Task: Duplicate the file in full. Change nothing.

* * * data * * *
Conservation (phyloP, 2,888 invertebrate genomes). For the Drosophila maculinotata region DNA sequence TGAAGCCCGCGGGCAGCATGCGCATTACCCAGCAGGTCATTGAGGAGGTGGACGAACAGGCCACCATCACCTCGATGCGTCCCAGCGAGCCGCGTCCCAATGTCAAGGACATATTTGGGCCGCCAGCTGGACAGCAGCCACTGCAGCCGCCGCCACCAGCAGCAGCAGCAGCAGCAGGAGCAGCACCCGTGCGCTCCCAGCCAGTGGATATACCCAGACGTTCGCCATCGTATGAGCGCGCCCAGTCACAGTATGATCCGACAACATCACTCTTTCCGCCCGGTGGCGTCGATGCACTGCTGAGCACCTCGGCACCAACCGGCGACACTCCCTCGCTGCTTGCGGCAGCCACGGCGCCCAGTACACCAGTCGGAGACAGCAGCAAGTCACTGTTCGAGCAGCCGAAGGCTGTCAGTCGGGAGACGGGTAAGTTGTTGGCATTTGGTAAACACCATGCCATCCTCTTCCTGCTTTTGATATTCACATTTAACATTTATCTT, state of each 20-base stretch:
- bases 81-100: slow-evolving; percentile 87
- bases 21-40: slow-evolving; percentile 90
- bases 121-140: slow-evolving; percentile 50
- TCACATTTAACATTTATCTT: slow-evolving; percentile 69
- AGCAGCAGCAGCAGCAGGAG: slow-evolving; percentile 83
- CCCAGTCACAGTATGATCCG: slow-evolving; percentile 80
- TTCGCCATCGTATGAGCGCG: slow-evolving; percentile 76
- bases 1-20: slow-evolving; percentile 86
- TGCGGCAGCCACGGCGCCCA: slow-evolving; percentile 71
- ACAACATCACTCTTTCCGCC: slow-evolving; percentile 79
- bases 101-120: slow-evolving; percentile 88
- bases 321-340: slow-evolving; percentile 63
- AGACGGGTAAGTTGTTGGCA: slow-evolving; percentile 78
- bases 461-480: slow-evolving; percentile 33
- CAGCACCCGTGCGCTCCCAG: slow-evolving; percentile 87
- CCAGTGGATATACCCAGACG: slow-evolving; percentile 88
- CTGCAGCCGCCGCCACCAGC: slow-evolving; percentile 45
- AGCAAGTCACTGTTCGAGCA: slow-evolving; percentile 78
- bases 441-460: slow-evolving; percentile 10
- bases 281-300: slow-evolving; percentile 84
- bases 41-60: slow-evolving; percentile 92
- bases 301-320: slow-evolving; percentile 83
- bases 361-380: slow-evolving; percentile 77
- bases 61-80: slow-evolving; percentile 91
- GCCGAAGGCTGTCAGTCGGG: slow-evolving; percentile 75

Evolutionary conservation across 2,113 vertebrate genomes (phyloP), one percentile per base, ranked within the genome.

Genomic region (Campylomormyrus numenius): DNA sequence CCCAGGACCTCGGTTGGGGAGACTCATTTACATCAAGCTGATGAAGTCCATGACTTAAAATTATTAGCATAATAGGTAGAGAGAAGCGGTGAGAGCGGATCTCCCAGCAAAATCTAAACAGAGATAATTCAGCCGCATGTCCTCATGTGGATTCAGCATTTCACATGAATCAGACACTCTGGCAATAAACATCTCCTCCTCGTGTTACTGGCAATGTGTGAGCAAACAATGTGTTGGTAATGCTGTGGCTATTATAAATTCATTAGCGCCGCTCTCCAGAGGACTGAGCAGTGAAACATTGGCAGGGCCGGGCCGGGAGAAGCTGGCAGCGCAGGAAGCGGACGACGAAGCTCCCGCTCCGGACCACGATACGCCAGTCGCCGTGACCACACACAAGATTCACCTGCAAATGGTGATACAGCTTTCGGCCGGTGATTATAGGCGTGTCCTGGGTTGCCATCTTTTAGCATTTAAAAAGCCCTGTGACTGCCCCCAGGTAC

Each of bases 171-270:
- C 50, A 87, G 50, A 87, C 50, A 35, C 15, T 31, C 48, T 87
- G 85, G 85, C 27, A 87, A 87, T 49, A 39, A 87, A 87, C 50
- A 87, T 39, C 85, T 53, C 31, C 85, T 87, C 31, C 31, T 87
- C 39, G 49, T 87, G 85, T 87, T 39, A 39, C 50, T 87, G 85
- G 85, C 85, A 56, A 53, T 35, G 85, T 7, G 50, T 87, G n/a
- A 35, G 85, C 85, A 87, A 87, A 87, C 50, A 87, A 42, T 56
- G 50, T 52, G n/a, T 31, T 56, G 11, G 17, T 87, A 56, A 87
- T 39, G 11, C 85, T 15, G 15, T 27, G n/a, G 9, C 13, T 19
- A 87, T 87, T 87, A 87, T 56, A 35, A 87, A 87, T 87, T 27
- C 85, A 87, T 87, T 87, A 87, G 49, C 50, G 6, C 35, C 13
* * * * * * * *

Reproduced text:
Conservation (phyloP, 2,888 invertebrate genomes). For the Drosophila maculinotata region DNA sequence TGAAGCCCGCGGGCAGCATGCGCATTACCCAGCAGGTCATTGAGGAGGTGGACGAACAGGCCACCATCACCTCGATGCGTCCCAGCGAGCCGCGTCCCAATGTCAAGGACATATTTGGGCCGCCAGCTGGACAGCAGCCACTGCAGCCGCCGCCACCAGCAGCAGCAGCAGCAGCAGGAGCAGCACCCGTGCGCTCCCAGCCAGTGGATATACCCAGACGTTCGCCATCGTATGAGCGCGCCCAGTCACAGTATGATCCGACAACATCACTCTTTCCGCCCGGTGGCGTCGATGCACTGCTGAGCACCTCGGCACCAACCGGCGACACTCCCTCGCTGCTTGCGGCAGCCACGGCGCCCAGTACACCAGTCGGAGACAGCAGCAAGTCACTGTTCGAGCAGCCGAAGGCTGTCAGTCGGGAGACGGGTAAGTTGTTGGCATTTGGTAAACACCATGCCATCCTCTTCCTGCTTTTGATATTCACATTTAACATTTATCTT, state of each 20-base stretch:
- bases 81-100: slow-evolving; percentile 87
- bases 21-40: slow-evolving; percentile 90
- bases 121-140: slow-evolving; percentile 50
- TCACATTTAACATTTATCTT: slow-evolving; percentile 69
- AGCAGCAGCAGCAGCAGGAG: slow-evolving; percentile 83
- CCCAGTCACAGTATGATCCG: slow-evolving; percentile 80
- TTCGCCATCGTATGAGCGCG: slow-evolving; percentile 76
- bases 1-20: slow-evolving; percentile 86
- TGCGGCAGCCACGGCGCCCA: slow-evolving; percentile 71
- ACAACATCACTCTTTCCGCC: slow-evolving; percentile 79
- bases 101-120: slow-evolving; percentile 88
- bases 321-340: slow-evolving; percentile 63
- AGACGGGTAAGTTGTTGGCA: slow-evolving; percentile 78
- bases 461-480: slow-evolving; percentile 33
- CAGCACCCGTGCGCTCCCAG: slow-evolving; percentile 87
- CCAGTGGATATACCCAGACG: slow-evolving; percentile 88
- CTGCAGCCGCCGCCACCAGC: slow-evolving; percentile 45
- AGCAAGTCACTGTTCGAGCA: slow-evolving; percentile 78
- bases 441-460: slow-evolving; percentile 10
- bases 281-300: slow-evolving; percentile 84
- bases 41-60: slow-evolving; percentile 92
- bases 301-320: slow-evolving; percentile 83
- bases 361-380: slow-evolving; percentile 77
- bases 61-80: slow-evolving; percentile 91
- GCCGAAGGCTGTCAGTCGGG: slow-evolving; percentile 75

Evolutionary conservation across 2,113 vertebrate genomes (phyloP), one percentile per base, ranked within the genome.

Genomic region (Campylomormyrus numenius): DNA sequence CCCAGGACCTCGGTTGGGGAGACTCATTTACATCAAGCTGATGAAGTCCATGACTTAAAATTATTAGCATAATAGGTAGAGAGAAGCGGTGAGAGCGGATCTCCCAGCAAAATCTAAACAGAGATAATTCAGCCGCATGTCCTCATGTGGATTCAGCATTTCACATGAATCAGACACTCTGGCAATAAACATCTCCTCCTCGTGTTACTGGCAATGTGTGAGCAAACAATGTGTTGGTAATGCTGTGGCTATTATAAATTCATTAGCGCCGCTCTCCAGAGGACTGAGCAGTGAAACATTGGCAGGGCCGGGCCGGGAGAAGCTGGCAGCGCAGGAAGCGGACGACGAAGCTCCCGCTCCGGACCACGATACGCCAGTCGCCGTGACCACACACAAGATTCACCTGCAAATGGTGATACAGCTTTCGGCCGGTGATTATAGGCGTGTCCTGGGTTGCCATCTTTTAGCATTTAAAAAGCCCTGTGACTGCCCCCAGGTAC

Each of bases 171-270:
- C 50, A 87, G 50, A 87, C 50, A 35, C 15, T 31, C 48, T 87
- G 85, G 85, C 27, A 87, A 87, T 49, A 39, A 87, A 87, C 50
- A 87, T 39, C 85, T 53, C 31, C 85, T 87, C 31, C 31, T 87
- C 39, G 49, T 87, G 85, T 87, T 39, A 39, C 50, T 87, G 85
- G 85, C 85, A 56, A 53, T 35, G 85, T 7, G 50, T 87, G n/a
- A 35, G 85, C 85, A 87, A 87, A 87, C 50, A 87, A 42, T 56
- G 50, T 52, G n/a, T 31, T 56, G 11, G 17, T 87, A 56, A 87
- T 39, G 11, C 85, T 15, G 15, T 27, G n/a, G 9, C 13, T 19
- A 87, T 87, T 87, A 87, T 56, A 35, A 87, A 87, T 87, T 27
- C 85, A 87, T 87, T 87, A 87, G 49, C 50, G 6, C 35, C 13